After I moved the meat inside, I used the residual heat to brown the brown-and-serve rolls. The ciabatta panini from Delphina's (visible at the right, tucked underneath the other rolls) were perfectly what I had envisioned, but there was only one package of four left at Food Front when I was shopping. The other rolls are petit pains and dinner rolls (for the kids) from Marsee. I didn't try the Marsee breads, but they all got eaten so I guess they were acceptable. :)

Shredding the meat. Look at that beautiful caramelization!

Beginning assembly: mint pesto on one side, mascarpone, feta and chèvre (I added this to the mix after crumbling the feta and finding it Very Salty) on the other.

Add meat, pickled onion and lettuce.

Devour. (My left index finger is really not as deformed as it looks in this picture.)

Other food on the table (obviously not exciting enough to be photographed) included an arugula (from J&J's garden!) salad with dried Oregon cranberries and Bing cherries and almonds with marionberry vinaigrette, and watermelon.

Tuesday, April 26, 2011

Two Easy Meals from Marian Burros

When I lived in New York City in the early 1990s, I became quite fond of Marian Burros's New York Times column, Plain and Simple. When we got married in 1996, I was thrilled when among our wedding gifts were a couple of her cookbooks, including 20-Minute Menus, originally published in 1989. These two dinners are not in heavy rotation chez nous, but they do periodically reappear. I'm not including any pictures, because the visual appeal of these dishes is quite limited.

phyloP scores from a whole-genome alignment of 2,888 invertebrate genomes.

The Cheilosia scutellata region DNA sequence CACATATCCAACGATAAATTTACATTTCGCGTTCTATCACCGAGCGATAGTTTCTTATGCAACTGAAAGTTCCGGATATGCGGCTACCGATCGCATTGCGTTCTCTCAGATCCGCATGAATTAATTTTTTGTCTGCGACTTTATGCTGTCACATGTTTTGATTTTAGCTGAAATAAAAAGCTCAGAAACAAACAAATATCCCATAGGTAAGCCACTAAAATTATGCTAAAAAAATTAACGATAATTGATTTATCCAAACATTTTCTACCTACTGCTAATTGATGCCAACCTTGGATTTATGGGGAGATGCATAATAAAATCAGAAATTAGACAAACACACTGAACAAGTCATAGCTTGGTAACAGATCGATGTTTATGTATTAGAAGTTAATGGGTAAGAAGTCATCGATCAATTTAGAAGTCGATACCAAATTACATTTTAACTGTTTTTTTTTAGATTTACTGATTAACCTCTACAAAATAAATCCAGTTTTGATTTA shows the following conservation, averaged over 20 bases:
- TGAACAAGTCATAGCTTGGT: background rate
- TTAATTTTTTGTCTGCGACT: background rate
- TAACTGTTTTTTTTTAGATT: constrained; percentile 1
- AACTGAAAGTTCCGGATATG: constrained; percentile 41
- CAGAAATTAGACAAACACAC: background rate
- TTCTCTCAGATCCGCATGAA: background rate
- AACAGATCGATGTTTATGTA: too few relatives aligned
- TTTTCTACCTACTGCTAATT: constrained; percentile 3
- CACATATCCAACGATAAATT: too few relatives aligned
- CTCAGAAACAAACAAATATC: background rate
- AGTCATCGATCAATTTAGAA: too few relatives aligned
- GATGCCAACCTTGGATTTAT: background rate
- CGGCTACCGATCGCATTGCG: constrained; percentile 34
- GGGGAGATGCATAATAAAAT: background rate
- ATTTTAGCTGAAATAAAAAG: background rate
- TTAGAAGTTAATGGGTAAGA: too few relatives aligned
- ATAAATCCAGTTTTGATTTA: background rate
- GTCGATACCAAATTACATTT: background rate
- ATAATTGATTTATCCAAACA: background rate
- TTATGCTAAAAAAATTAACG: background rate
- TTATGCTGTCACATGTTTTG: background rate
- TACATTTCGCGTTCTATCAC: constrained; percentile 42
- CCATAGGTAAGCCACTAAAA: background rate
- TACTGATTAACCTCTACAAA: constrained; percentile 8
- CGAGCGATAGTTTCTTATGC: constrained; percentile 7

Tortilla-Chip Casserole
adapted from Marian Burros's "Plain and Simple" column in the New York Times

This recipe originally called for using a half-pound ground turkey breast; I like it better as a vehicle for leftover roast chicken.

1 t olive oil
meat of some kind (leftover roast chicken, ground turkey or beef, leftover roast beef), optional
1 jalapeño, or to taste, optional (or a little cayenne)
1 large clove garlic, minced
1 medium onion, chopped fine
1 bell pepper, seeded and chopped
1 t ground cumin
1/2 t ground coriander
1 sm can (or half a Pomi box) diced tomatoes, drained
1/4 t salt
Freshly ground pepper to taste
1 16-oz can low-sodium black beans, drained and rinsed (or refried beans)
3 oz grated (sharp) cheddar cheese
a few handfuls of tortilla chips, or a couple of corn tortillas, torn into pieces

Heat oil in large nonstick skillet. Cook meat if you're starting with raw meat, until no longer pink. Remove excess grease if any, then add onions and peppers and sauté until softened and starting to brown. Add garlic and spices and cook for 30 seconds more, until they're fragrant. Add tomatoes (and leftover meat, if using) and cook a few minute to blend flavors. Remove mixture from skillet and put beans in bottom of pan, then top with chips, meat/veggie mixture and cheese. Cover and cook a few minutes, until cheese is melted and everything is heated through. Serve with sour cream and fresh chopped cilantro, and steamed broccoli or cauliflower on the side.